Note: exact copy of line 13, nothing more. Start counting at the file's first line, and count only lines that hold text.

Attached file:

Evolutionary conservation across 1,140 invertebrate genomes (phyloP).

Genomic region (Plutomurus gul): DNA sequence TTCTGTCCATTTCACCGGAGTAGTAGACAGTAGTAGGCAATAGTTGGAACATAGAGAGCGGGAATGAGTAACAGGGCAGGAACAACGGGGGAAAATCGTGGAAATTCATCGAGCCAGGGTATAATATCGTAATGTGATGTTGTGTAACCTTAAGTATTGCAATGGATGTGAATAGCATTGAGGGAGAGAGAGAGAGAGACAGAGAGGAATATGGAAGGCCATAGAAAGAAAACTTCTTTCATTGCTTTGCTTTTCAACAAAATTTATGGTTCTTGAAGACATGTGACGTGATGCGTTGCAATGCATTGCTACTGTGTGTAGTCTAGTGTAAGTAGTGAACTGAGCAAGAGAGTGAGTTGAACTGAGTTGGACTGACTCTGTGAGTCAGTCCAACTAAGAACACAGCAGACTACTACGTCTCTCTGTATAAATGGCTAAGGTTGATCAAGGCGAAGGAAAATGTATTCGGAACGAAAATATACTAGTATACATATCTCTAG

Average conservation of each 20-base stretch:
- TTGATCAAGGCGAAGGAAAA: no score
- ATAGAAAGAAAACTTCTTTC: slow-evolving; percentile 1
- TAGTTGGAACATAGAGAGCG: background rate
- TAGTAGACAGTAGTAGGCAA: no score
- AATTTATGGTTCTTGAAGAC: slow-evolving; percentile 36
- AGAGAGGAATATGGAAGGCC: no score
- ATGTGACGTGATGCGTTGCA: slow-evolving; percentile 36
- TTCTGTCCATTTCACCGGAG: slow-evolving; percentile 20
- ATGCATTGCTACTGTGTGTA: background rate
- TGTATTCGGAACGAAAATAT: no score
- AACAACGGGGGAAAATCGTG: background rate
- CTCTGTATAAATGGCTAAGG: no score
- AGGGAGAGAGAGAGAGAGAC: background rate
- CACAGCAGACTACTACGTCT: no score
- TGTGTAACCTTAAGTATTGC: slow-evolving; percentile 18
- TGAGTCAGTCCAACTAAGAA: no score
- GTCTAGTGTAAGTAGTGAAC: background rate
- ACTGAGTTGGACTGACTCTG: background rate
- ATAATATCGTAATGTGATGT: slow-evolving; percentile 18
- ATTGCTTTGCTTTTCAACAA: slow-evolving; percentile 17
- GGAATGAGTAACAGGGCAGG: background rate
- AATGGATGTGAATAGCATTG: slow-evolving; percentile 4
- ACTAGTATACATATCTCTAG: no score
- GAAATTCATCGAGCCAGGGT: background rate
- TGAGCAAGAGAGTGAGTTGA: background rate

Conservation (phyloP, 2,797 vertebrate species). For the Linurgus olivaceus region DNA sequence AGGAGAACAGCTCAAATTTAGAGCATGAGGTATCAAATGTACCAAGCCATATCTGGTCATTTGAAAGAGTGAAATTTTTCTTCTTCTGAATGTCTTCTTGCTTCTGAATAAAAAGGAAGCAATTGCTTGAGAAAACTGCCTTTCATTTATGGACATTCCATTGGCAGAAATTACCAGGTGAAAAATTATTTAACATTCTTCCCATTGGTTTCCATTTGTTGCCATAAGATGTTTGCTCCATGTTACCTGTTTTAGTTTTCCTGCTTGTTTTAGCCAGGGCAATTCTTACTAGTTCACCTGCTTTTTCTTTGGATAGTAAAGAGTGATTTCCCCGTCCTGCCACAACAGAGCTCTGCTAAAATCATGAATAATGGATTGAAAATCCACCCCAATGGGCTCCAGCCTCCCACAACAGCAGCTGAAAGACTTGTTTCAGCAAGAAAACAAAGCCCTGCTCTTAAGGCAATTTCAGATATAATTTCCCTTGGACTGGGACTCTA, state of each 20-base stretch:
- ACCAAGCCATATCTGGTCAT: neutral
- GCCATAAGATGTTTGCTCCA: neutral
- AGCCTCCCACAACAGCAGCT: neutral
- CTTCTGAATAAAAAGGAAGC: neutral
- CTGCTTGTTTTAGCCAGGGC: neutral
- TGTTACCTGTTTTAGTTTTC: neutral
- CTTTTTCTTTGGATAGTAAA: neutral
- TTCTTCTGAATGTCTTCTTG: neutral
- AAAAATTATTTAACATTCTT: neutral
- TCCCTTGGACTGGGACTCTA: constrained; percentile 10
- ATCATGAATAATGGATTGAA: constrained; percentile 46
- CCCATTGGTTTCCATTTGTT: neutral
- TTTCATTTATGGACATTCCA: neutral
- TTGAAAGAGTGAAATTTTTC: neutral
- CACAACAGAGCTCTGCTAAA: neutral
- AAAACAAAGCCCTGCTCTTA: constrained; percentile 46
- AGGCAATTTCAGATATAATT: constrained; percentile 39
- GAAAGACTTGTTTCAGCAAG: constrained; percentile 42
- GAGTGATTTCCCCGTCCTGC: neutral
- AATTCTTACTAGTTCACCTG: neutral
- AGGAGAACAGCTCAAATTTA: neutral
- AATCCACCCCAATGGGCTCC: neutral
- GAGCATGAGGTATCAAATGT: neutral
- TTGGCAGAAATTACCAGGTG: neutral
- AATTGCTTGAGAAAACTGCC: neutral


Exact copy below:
- TGTATTCGGAACGAAAATAT: no score